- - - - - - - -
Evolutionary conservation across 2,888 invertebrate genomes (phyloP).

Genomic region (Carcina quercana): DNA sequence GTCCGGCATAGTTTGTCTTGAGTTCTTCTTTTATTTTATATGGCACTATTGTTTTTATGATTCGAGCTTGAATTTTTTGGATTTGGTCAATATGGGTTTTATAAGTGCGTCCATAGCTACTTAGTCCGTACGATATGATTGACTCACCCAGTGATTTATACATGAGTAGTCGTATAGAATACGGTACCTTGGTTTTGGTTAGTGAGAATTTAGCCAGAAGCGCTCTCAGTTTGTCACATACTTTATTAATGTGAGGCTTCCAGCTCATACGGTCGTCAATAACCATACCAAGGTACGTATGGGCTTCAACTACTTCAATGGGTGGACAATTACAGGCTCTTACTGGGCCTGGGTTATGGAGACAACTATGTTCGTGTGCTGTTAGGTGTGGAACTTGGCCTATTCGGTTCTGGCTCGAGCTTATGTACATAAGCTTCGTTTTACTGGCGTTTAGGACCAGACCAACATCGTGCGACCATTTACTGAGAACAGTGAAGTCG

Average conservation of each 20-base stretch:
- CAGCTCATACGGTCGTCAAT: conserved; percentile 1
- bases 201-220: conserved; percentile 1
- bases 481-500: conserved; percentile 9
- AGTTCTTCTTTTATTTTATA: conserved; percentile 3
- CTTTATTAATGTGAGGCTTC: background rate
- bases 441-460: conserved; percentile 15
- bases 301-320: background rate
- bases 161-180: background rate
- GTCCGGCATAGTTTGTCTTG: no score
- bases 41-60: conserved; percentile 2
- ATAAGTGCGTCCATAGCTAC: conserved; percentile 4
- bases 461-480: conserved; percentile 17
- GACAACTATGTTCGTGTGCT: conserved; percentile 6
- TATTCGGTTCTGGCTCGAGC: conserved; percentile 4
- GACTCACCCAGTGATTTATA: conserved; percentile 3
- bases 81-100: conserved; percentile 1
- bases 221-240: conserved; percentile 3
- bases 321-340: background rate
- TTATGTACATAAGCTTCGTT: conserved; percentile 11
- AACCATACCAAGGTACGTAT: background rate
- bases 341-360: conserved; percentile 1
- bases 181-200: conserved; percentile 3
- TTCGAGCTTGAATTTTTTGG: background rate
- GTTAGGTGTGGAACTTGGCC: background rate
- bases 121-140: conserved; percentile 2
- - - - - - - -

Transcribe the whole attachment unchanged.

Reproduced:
Evolutionary conservation across 2,888 invertebrate genomes (phyloP).

Genomic region (Carcina quercana): DNA sequence GTCCGGCATAGTTTGTCTTGAGTTCTTCTTTTATTTTATATGGCACTATTGTTTTTATGATTCGAGCTTGAATTTTTTGGATTTGGTCAATATGGGTTTTATAAGTGCGTCCATAGCTACTTAGTCCGTACGATATGATTGACTCACCCAGTGATTTATACATGAGTAGTCGTATAGAATACGGTACCTTGGTTTTGGTTAGTGAGAATTTAGCCAGAAGCGCTCTCAGTTTGTCACATACTTTATTAATGTGAGGCTTCCAGCTCATACGGTCGTCAATAACCATACCAAGGTACGTATGGGCTTCAACTACTTCAATGGGTGGACAATTACAGGCTCTTACTGGGCCTGGGTTATGGAGACAACTATGTTCGTGTGCTGTTAGGTGTGGAACTTGGCCTATTCGGTTCTGGCTCGAGCTTATGTACATAAGCTTCGTTTTACTGGCGTTTAGGACCAGACCAACATCGTGCGACCATTTACTGAGAACAGTGAAGTCG

Average conservation of each 20-base stretch:
- CAGCTCATACGGTCGTCAAT: conserved; percentile 1
- bases 201-220: conserved; percentile 1
- bases 481-500: conserved; percentile 9
- AGTTCTTCTTTTATTTTATA: conserved; percentile 3
- CTTTATTAATGTGAGGCTTC: background rate
- bases 441-460: conserved; percentile 15
- bases 301-320: background rate
- bases 161-180: background rate
- GTCCGGCATAGTTTGTCTTG: no score
- bases 41-60: conserved; percentile 2
- ATAAGTGCGTCCATAGCTAC: conserved; percentile 4
- bases 461-480: conserved; percentile 17
- GACAACTATGTTCGTGTGCT: conserved; percentile 6
- TATTCGGTTCTGGCTCGAGC: conserved; percentile 4
- GACTCACCCAGTGATTTATA: conserved; percentile 3
- bases 81-100: conserved; percentile 1
- bases 221-240: conserved; percentile 3
- bases 321-340: background rate
- TTATGTACATAAGCTTCGTT: conserved; percentile 11
- AACCATACCAAGGTACGTAT: background rate
- bases 341-360: conserved; percentile 1
- bases 181-200: conserved; percentile 3
- TTCGAGCTTGAATTTTTTGG: background rate
- GTTAGGTGTGGAACTTGGCC: background rate
- bases 121-140: conserved; percentile 2